Bills that affect CSU students (and students in General)

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Matthew Lopez

Gillian Moran-Perez, News Editor

AB 5
Assembly Bill 5 started off the journey to reclassify gig workers, who were misclassified as independent contractors, as employees to receive the same benefits such as minimum wage, workers compensation and unemployment insurance. The companies most affected have been DoorDash, Uber and Lyft as workers protested in support back in July 2019.

However, 34 separate pieces of legislation related to AB 5 were introduced recently as author Assemblywoman Lorena Gonzalez works to revise certain aspects, as reported in the LA Times. Independent contractors from various professions, such as freelance writers, journalists, physical therapists and court reporters, voice concerns over the bill as the outcome has taken away their businesses.

Court reporter Cynthia Gordon said she has met with people from various professions that have been negatively affected by the bill and for workers like her, the bill is “a serious impact to what we make in general, a major threat to our availability to earn income in the future if all these agencies have to get audited.” She fears the bill could cause people to become homeless if they are left without a way of living.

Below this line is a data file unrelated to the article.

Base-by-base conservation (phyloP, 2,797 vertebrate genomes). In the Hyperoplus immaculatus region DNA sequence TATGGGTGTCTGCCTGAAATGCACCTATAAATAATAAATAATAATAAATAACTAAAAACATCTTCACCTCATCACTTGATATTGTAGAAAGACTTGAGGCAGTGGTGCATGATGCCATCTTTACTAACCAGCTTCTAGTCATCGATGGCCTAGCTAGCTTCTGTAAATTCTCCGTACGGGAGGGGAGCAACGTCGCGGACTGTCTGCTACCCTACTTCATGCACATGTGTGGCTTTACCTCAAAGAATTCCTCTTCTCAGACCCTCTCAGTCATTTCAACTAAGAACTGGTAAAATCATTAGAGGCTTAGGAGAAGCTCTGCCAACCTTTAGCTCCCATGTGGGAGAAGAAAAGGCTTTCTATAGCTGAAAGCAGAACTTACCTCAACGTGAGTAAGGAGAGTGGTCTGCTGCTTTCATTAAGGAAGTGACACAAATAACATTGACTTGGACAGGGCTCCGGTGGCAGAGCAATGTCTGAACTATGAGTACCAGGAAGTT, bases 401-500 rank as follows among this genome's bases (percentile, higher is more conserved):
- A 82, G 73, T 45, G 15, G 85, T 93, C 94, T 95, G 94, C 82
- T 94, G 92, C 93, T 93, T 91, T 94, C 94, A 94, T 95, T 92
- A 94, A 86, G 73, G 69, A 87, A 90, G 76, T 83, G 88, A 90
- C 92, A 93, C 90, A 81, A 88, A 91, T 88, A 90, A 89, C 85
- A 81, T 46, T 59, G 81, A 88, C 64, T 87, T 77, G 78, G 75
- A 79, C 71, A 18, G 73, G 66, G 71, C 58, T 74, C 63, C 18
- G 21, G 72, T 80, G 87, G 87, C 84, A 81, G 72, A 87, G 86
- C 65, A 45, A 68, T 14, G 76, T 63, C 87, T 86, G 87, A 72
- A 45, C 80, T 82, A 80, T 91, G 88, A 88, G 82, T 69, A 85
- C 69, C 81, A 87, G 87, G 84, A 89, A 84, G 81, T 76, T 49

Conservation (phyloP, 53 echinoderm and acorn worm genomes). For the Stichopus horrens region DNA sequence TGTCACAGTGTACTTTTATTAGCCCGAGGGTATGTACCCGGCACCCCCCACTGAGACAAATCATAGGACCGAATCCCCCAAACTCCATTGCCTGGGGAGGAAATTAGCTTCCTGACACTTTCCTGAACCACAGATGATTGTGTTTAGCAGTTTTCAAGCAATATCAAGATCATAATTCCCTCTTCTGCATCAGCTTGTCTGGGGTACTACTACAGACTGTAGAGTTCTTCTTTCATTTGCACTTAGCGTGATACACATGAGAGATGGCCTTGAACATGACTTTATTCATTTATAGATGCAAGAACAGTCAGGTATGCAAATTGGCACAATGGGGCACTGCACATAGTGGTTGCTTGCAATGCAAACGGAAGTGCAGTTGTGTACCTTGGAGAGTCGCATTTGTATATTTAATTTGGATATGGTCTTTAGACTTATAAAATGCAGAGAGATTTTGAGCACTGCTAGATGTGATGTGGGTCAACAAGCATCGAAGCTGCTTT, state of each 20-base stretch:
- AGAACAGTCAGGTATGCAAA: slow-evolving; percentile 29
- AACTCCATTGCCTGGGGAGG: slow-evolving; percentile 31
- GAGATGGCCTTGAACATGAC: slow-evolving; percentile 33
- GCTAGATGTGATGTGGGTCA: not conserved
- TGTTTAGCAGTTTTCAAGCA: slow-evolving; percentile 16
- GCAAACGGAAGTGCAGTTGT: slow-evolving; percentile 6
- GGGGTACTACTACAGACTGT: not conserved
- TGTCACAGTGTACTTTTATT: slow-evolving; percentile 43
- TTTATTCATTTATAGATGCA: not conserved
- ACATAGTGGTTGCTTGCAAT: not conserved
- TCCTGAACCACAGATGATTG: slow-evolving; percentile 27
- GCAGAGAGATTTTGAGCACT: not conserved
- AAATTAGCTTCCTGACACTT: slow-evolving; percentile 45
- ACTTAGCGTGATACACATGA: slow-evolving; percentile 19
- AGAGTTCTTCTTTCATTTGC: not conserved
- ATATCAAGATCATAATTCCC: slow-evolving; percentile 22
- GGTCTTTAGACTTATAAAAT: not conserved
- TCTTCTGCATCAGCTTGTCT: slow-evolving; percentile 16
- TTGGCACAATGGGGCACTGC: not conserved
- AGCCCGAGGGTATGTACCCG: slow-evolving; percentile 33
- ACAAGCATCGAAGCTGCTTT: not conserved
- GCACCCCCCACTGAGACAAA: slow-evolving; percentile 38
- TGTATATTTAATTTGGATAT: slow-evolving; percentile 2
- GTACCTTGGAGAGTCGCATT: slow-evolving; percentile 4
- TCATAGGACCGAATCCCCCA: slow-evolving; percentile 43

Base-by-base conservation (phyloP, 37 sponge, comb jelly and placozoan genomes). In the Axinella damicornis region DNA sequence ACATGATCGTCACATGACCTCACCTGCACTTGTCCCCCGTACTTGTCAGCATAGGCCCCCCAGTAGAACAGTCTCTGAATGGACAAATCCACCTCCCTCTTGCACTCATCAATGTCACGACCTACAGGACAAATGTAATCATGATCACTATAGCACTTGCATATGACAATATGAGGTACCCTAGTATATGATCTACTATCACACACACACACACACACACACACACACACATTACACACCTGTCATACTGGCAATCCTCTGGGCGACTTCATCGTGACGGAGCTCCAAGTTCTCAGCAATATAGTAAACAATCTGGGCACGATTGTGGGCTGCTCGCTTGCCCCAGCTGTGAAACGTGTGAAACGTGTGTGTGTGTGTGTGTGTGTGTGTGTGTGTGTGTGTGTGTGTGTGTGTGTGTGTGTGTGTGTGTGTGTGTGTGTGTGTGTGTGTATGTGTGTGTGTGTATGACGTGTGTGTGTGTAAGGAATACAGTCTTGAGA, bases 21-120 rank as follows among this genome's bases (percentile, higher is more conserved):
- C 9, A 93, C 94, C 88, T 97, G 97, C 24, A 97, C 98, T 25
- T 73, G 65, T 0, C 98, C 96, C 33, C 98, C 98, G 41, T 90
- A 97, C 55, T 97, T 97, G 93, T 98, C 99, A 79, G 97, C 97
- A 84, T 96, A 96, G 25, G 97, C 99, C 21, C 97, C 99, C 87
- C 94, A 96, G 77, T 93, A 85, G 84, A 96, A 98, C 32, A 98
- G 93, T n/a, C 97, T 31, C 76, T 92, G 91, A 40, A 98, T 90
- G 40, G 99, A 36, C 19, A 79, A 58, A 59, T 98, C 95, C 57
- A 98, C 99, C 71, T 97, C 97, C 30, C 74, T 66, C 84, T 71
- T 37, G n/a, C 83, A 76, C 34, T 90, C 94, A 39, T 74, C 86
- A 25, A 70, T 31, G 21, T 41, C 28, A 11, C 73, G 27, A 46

AB 1460
Authored by Shirley Weber and David Chiu, Assembly Bill 1460 requires an Ethnic Studies course requirement in the California State University system to “ensure their graduates are exposed to the cultural competencies and social justice history of the United States,” according to the bill. The bill would require the three-unit Ethnic Studies course as a graduation requirement without increasing the number of units to graduate. AB 1460 served as a response to CSU Chancellor Timothy P. White’s Executive Order 1100 that would cap General Education credits at 48 units, which affected the demand for Ethnic Studies. The bill is currently still on the Senate floor.

AB 1314
Also known as the Cal Grant Reform Act, Assembly Bill 1314 would implement five reforms: 1) put Cal Grant A, B, C and the Middle Class Scholarship under one program\; 2) Remove/reduce eligibility and access barriers for the Cal Grant Program\; 3) Alter the program to include the total cost of attendance, including housing, food, and books, along with tuition and systemwide fees for CSUs and UCs\; 4) Restore a formula for an annual adjustment to the maximum Cal Grant award for students who attend private nonprofit institutions\; and 5) Support additional Cal Grant eligibility for students attending school during the summer.

American Dream and Promise Act
Introduced in May of 2019, the ADPA would cancel the removal of certain immigrants while also guaranteeing a path to citizenship, whose status might have been in jeopardy under the Trump administration’s decision to end DACA. The bill will also extend Temporary Protected Status and Deferred Enforcement Departure, giving relief to 2.5 million immigrant youth and those under TPS and DED. The bill passed the U.S. House of Representatives on June 4, 2019 with a 237-187 vote and is currently on its next step to be voted on the Senate floor.